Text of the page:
Our Journey to the Carbon Zero Home

By
Home Inspector

 

Our journey to the “Carbon-Zero” home.

 

The world in not running out of energy resources. The way in which we consume energy in the future and the source from which it comes is where the rubber meets the road.

 

The Earth maintains a balance between incoming solar radiation and outgoing radiation. It’s this balance which determines temperatures on the surface of the earth.

 

Greenhouse gases in the atmosphere absorb radiation (heat which has been reflected or radiated  from the earth)  and then radiated  back to the earth, warming the earth’s surface. Without this process, the temperature of the earth would be below the freezing point of water, so the greenhouse effect is a natural, necessary process.

 

Carbon Dioxide (CO2) is the second most important greenhouse gas. Because CO2 seems to accumulate more than dissipate over time, herein lies the concern. If the natural balance of greenhouse gases is disturbed, the effect over time would be dramatic temperature changes on earth.

 

 

One way to measure the environmental impact of a home is by the amount of CO2 its operation puts into the air, most of which is produced by power plants supplying homes with electricity, oil or gas. The average home in the US is responsible for putting approximately 40,000 pounds of CO2 into the air each year. Compare this to a home using conventional energy sources in a tightly-built home with a photovoltaic system, which produces not only its own electricity for the year, but a small surplus. Homes whose operation produces no CO2 are called Carbon-Zero homes. In addition to money saved on utility bills for a carbon-zero home, the environmental savings are the reduction in the amount of CO2 which would otherwise have been produced by a conventional utility power plant.

 

Two common strategies for working to achieve a zero-carbon-emission home are conservation and supply strategies.

Conservation Strategies concentrate on designs or changes which will reduce the amount of energy needed.

Supply Strategies include installation of technical systems and components such as photovoltaics, solar, thermal, and passive solar design.

 

Supplying consumers with drinking water uses energy for extraction, pumping, treatment, distribution, and dispersal of wastewater. Less water consumption simply means less energy required. Conservation is the mantra.

 

Toilets are responsible for about 40% of indoor water consumption. Use Low Flow Toilets or Pressure-Assist Toilets. Install a displacement bag in the water tank or a Vacuum-Assist Toilet.  Dual-Flush Toilets let you choose between a liquid or solid flush. Composting Toilets contain a tank or multiple tanks in which sewage and waste are composted.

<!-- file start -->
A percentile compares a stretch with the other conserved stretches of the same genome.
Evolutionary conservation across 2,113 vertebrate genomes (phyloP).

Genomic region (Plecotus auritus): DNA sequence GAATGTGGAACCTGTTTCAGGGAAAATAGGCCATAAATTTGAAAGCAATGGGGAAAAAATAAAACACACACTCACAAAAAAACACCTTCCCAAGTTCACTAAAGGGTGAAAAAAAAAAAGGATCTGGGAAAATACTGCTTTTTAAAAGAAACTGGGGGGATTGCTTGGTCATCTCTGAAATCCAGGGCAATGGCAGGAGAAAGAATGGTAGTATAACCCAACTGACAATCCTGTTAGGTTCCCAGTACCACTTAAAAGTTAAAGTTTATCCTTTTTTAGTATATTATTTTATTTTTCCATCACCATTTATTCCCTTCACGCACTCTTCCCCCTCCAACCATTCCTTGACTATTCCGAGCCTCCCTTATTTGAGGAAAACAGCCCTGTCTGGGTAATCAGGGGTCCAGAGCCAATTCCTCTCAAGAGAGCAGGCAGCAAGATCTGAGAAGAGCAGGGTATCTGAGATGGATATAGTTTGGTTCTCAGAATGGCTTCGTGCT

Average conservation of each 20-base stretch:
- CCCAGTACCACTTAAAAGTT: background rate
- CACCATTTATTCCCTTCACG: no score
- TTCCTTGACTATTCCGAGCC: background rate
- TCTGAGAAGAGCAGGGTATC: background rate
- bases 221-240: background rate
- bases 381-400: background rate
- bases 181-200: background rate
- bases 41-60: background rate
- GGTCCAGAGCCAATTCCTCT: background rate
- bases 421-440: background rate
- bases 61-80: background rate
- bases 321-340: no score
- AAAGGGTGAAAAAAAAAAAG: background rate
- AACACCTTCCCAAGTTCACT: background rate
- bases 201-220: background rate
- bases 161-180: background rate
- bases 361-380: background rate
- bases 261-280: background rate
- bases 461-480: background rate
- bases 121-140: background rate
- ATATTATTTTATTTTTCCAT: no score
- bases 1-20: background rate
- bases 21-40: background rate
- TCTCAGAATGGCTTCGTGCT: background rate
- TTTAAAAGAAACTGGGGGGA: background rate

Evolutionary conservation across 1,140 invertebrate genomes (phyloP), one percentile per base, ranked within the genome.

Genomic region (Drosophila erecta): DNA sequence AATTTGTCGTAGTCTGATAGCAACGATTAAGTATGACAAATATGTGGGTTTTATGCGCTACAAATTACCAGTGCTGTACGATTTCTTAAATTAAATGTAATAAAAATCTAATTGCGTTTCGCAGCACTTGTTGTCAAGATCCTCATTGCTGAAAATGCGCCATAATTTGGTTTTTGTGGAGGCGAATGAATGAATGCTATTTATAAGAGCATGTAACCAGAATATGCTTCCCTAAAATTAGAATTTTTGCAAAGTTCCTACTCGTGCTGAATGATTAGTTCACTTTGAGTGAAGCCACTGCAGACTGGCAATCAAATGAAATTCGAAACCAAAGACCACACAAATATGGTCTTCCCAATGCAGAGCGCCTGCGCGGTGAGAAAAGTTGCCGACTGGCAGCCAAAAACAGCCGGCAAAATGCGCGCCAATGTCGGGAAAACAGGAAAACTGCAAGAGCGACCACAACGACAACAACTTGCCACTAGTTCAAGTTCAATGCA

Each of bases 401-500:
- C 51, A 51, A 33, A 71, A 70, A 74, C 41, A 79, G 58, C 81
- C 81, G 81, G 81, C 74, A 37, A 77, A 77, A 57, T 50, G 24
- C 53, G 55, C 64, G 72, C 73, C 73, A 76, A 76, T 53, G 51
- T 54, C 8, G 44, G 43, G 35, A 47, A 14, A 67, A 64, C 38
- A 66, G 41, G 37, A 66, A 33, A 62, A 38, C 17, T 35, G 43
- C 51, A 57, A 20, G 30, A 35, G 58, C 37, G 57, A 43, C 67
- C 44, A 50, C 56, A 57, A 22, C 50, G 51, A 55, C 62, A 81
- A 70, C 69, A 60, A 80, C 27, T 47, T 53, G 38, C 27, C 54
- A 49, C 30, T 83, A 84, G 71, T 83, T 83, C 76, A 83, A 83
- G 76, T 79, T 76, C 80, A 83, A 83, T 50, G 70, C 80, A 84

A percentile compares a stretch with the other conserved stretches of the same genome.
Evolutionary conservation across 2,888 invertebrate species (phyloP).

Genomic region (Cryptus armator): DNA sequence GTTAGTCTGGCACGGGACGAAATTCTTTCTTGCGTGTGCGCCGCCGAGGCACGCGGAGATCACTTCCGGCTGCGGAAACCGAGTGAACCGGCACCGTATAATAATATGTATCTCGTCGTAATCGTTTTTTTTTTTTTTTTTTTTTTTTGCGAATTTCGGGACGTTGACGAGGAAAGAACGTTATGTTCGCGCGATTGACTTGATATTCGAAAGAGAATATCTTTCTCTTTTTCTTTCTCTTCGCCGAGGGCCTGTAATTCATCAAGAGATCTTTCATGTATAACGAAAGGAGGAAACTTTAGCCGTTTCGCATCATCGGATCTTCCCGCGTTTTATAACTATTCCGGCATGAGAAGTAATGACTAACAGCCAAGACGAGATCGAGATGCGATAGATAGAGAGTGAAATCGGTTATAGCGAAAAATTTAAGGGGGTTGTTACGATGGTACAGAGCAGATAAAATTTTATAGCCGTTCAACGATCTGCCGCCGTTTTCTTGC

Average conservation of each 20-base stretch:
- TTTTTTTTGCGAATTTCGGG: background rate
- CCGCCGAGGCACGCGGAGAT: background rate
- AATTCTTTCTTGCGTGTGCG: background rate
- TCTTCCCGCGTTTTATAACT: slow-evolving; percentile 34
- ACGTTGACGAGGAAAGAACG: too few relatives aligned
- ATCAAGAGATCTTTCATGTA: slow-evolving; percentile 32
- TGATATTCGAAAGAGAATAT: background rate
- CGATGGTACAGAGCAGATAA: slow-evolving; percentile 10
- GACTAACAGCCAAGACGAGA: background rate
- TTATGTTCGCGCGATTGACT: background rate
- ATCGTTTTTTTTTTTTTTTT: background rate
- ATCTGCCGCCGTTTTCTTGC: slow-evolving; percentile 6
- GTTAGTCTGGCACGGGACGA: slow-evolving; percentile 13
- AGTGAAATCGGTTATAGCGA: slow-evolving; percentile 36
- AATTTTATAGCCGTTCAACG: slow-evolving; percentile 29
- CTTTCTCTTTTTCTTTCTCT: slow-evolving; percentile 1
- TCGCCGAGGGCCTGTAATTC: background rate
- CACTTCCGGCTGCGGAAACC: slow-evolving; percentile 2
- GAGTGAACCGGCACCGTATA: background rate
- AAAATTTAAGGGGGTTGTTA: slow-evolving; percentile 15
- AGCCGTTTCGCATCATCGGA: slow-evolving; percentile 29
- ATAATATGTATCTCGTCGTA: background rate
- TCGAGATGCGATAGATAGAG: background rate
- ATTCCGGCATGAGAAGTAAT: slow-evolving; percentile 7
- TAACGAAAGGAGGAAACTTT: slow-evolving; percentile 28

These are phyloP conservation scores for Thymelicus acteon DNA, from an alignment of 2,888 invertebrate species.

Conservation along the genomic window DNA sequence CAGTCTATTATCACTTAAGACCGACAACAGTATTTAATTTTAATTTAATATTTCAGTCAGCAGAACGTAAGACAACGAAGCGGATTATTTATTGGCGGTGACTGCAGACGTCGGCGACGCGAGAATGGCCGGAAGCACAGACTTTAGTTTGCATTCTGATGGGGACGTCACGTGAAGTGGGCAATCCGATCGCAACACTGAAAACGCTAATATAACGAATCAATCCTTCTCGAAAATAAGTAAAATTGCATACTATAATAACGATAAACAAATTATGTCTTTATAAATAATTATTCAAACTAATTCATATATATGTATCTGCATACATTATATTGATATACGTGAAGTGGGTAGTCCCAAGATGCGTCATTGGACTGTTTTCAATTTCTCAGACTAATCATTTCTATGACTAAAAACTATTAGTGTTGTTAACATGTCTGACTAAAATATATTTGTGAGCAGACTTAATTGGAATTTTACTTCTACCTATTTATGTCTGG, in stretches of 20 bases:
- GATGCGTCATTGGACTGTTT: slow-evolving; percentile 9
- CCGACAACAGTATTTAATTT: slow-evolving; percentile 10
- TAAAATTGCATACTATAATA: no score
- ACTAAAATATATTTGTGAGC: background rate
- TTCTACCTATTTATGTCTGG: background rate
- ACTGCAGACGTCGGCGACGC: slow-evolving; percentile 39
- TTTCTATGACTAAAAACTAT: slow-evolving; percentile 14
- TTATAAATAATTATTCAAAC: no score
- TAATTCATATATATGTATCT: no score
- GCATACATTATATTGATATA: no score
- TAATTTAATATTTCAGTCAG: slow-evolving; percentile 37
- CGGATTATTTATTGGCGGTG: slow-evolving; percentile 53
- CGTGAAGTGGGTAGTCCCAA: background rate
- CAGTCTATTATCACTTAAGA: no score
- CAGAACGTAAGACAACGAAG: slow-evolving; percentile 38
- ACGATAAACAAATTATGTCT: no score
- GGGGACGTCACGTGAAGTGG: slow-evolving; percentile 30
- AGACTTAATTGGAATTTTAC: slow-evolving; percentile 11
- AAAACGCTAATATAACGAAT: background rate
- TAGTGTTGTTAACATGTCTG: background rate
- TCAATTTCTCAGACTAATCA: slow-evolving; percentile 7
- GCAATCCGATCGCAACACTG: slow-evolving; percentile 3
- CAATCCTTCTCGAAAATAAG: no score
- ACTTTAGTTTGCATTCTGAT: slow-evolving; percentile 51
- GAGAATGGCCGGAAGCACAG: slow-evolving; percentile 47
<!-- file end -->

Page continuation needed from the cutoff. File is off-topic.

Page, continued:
How about a Greywater System? (referring to wastewater from showers, tubs, sinks, laundries, and dishwashers). Filtered greywater can be reused for toilets.

 

Landscape irrigation is responsible for about 50% of home water use. Limit turfgrass to 20% of a landscaped area (Xeriscape). Store roof-water and use for irrigation. Use bubblers, micro-spray and drip systems to provide more precise water placement at lower volume. Group plants together that need less or more water. Wind sensors will prevent spray irrigation at windy times. Use a programmable system to budget water.  The best time to water is between 5AM and 10AM. Allow grass to grow up to 3 inches long. This will shade soil and reduce evaporation.

 

Value engineering is the term used to describe enhanced-efficiency rough framing methods for building construction. Wood and steel wall framing members act as thermal bridges in transmitting heat through the building envelope. By reducing the number of framing members, 24 inch centers instead of 16 inch means fewer studs and a greater percentage of the overall exterior wall filled with insulation.

 

The use of Structural Insulated Panels (SIP’s) or Insulated Concrete Forms (ICF’s)  result in a building system that is extremely strong and energy efficient because there are no wall studs to transmit heat to the outside.

 

Daylighting is the practice of using natural light to illuminate a building interior. Light Shelves bounce light deep into a building. Skylights allow passive light in. Light tubes use a special lens designed to amplify low-level light. Sunlight is channelled through a tube coated with a highly-reflective material, then enters the living space through a diffuser. Fiber Optic systems use bundles of light-conducting tubes. At the exterior, light is concentrated on one end of the tubes using a parabolic collector similar to a satellite dish. The other end of the tubes terminates at a hybrid interior light fixture which also contains a conventional bulb. A photosensor will increase light from the bulb as exterior light fades.

 

Use infrared (IR) sensors to detect human body heat and switch lights on and off as needed.

 

 

Author of this article: Bill Marston BSc,CFP,RFP,CIM   Certified Home Inspector

 

 

References:

Facing the Hard Truth     :           http://www.npc.org/

Energy Sources:                        http://www.eia.doe.gov/neic/brochure/renew05/renewable.html

Greenhouse Gases:                   http://www.eia.doe.gov/oiaf/1605/ggccebro/chapter1.html

The Earth’s Energy Balance:       http://earthobservatory.nasa.gov/Library/#

The Earth’s Energy Budget:        http://earthobservatory.nasa.gov/Observatory/

Sustainable Building:                  http://www.greenbuilder.com/Sourcebook/

 

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